“And as Moses lifted up the serpent in the wilderness, so must the Son of Man be lifted up, that whoever believes in him may have eternal life.”
It was only 7 in the morning, and the day was already blazing. Asher and Elias were out collecting the daily manna for their family, and were careful not to stray too far from the camp. Asher moved a small, withered tree branch to see if there was any manna underneath, but instead he found a deadly viper coiled and ready to strike. And it did, hitting Asher square on his right arm. He screamed in pain, and immediately Elias ran to help his brother. The snake was already slithering away, but he didn’t care about that. He had to try and help Asher. What was it Moses said? Something about going and looking at a bronze snake on a pole.
Of course, that seemed completely crazy, but Elias and Asher both knew that if they didn’t do something quickly, Asher would be dead very quickly. So Elias picked up his brother and started carrying him back toward that strange bronze snake that Moses had placed on a hill near the center of all of the camps. It was only a 10-minute walk, but carrying Asher made him take much longer. After about 25 minutes, the boys were at the hill, but Asher was near death. Elias whispered to his brother, “Asher, look at the snake. Just try it. We have nothing to lose.”
Asher opened his eyes and looked toward the pole. As he caught sight of the bronze snake, something happened. He started waking up. The effects of the venom began to wear off. He put his feet down and let go of Elias. Within a couple of minutes, he felt as thought he’d never been struck by the viper (although the tell-tale snakebite marks were still fresh and clear). Neither boy could believe it actually worked, and it was something they couldn’t contain. They began running through their camp and telling people what happened. News started passing from person to person. By the end of the day, their entire camp knew the story. By the end of the next day, every camp of every tribe knew.
The vipers were everywhere, and dozens of people were struck by them every day. So now, people stayed extra close to the camps, and when they were bitten, they rushed back to the pole. Everyone who looked at it was cured, and nothing could keep anyone from getting to it when they had to.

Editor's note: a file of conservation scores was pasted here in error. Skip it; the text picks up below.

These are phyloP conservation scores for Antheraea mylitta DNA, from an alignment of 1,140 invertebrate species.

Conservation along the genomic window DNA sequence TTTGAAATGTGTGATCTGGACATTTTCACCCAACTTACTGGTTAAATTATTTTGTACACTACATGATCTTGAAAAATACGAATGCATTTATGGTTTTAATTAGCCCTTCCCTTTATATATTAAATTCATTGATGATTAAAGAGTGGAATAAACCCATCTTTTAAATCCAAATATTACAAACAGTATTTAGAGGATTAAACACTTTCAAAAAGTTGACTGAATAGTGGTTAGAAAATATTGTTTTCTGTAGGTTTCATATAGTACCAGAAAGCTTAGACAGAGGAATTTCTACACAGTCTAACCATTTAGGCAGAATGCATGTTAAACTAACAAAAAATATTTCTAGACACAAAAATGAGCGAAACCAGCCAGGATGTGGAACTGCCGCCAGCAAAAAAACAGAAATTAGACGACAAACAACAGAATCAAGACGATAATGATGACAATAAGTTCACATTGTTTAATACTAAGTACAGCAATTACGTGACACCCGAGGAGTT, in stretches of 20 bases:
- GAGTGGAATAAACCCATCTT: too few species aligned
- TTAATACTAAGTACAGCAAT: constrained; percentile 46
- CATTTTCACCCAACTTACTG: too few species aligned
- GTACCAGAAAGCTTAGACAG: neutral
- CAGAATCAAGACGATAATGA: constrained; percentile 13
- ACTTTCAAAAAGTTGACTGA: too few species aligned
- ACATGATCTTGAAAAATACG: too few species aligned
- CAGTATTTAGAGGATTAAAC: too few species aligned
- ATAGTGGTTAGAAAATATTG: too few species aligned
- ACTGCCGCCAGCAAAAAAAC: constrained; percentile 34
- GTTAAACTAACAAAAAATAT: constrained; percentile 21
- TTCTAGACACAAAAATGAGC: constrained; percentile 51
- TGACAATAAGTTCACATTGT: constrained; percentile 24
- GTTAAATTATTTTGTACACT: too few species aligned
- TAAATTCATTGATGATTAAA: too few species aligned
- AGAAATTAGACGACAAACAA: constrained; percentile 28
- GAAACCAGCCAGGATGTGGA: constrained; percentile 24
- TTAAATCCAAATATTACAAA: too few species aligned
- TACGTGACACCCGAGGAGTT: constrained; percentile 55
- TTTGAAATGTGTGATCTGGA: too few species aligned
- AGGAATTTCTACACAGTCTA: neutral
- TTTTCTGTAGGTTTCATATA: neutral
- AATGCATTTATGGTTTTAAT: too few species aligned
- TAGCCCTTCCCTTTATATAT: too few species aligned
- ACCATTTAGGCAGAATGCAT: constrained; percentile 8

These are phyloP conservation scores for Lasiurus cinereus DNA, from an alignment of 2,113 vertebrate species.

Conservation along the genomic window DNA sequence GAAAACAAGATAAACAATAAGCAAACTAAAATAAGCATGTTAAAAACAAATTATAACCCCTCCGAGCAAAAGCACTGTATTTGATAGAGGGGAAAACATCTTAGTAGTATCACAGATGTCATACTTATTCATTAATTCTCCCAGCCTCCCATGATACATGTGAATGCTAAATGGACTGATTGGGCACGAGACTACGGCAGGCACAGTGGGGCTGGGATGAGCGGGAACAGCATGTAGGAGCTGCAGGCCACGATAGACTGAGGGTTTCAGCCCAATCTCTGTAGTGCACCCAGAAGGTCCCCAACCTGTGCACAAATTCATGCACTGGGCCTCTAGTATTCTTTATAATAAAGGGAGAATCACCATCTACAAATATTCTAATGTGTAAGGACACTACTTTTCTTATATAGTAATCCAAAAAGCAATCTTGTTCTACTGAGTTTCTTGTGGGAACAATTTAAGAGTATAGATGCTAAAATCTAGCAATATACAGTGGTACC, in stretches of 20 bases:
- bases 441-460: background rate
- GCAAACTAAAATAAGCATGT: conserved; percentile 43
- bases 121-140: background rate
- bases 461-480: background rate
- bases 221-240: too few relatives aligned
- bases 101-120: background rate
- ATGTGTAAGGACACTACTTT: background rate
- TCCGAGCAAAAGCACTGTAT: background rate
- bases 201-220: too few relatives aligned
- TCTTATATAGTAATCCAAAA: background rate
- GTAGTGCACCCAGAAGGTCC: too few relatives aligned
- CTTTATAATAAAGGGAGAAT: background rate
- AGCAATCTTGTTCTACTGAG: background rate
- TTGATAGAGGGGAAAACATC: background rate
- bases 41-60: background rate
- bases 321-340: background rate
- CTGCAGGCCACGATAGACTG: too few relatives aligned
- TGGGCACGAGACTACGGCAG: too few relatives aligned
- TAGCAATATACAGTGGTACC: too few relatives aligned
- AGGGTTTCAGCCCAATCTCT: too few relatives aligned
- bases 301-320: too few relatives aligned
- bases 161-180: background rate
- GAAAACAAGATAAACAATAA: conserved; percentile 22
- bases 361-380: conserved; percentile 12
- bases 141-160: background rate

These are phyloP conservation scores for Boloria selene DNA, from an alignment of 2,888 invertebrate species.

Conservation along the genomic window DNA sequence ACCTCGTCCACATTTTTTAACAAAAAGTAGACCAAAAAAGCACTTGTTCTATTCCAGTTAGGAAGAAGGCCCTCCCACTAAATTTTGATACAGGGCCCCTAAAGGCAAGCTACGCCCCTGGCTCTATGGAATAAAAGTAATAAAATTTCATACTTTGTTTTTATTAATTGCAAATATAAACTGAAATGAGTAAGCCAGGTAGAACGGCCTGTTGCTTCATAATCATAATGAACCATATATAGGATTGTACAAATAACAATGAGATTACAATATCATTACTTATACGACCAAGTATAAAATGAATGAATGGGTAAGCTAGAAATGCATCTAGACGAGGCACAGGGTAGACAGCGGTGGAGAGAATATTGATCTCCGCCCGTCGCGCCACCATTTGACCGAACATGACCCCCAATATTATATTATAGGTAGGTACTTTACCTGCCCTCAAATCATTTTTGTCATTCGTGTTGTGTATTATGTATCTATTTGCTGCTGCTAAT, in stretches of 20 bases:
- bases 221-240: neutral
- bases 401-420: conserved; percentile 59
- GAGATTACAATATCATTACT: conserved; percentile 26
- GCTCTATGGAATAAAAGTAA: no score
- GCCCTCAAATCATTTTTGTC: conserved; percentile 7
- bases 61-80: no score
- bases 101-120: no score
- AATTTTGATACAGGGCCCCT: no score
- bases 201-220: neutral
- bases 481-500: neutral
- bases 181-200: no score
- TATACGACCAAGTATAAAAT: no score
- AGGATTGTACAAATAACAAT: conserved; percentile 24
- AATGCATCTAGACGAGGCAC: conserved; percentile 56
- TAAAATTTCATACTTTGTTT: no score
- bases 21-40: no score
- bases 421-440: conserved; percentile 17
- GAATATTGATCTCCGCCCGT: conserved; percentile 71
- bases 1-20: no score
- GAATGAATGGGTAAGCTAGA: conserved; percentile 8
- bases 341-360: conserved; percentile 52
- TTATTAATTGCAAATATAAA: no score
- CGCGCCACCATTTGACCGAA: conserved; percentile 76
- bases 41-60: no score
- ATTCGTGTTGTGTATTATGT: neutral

This is the story Jesus was talking about in today’s scripture. (Numbers 21:4-9) The children of Israel had yet again hacked off God (when didn’t they do that?), and he’d unleashed a bunch of poisonous snakes on them as a punishment for their lack of gratitude. But He also gave them a remedy – the snake on the pole, which was later referred to as the Nehushtan. If they simply looked at the bronze snake, they’d be healed. It was so easy, but you had to wonder if someone refused to take a look to save themselves or a friend.
Jesus’ point was that He is just like that snake on a pole. He’s the remedy for our snakebite of sin (remember who and what talked Adam and Eve to eat the fruit in the Garden of Eden?). If we try and cure ourselves of sin, we’ll die knee-deep in them. But if we just look on Jesus with full faith in our hearts that He’s our only hope, and if we trust Him completely with our life, we’ll be cured.
It’s so simple, but most people will never look at our Nehushtan – Jesus. They think it’s too easy, or it’s silly, or sin isn’t a very big deal, or another religion will take care of things for them. These people will carry their sin snakebite to their grave. Don’t make that mistake. Look at Jesus with full faith, placing your hope in Him.
This week, start each day by looking at your “snake on a stick” – Jesus Christ. Spend a few minutes in the morning praying that He’ll walk with you through your day, and spend a few more minutes in the evening thanking Him for the day, and asking Him to forgive any sins you might have need to confess. When you keep your list short, you really do end up sleeping better, and you’ll find that you’ll start the next day with a much brighter outlook.
Reflection copyright © 2017 Doug DeBolt
Scripture quotations are from The Holy Bible, English Standard Version® (ESV®), copyright © 2001 by Crossway, a publishing ministry of Good News Publishers. Used by permission. All rights reserved.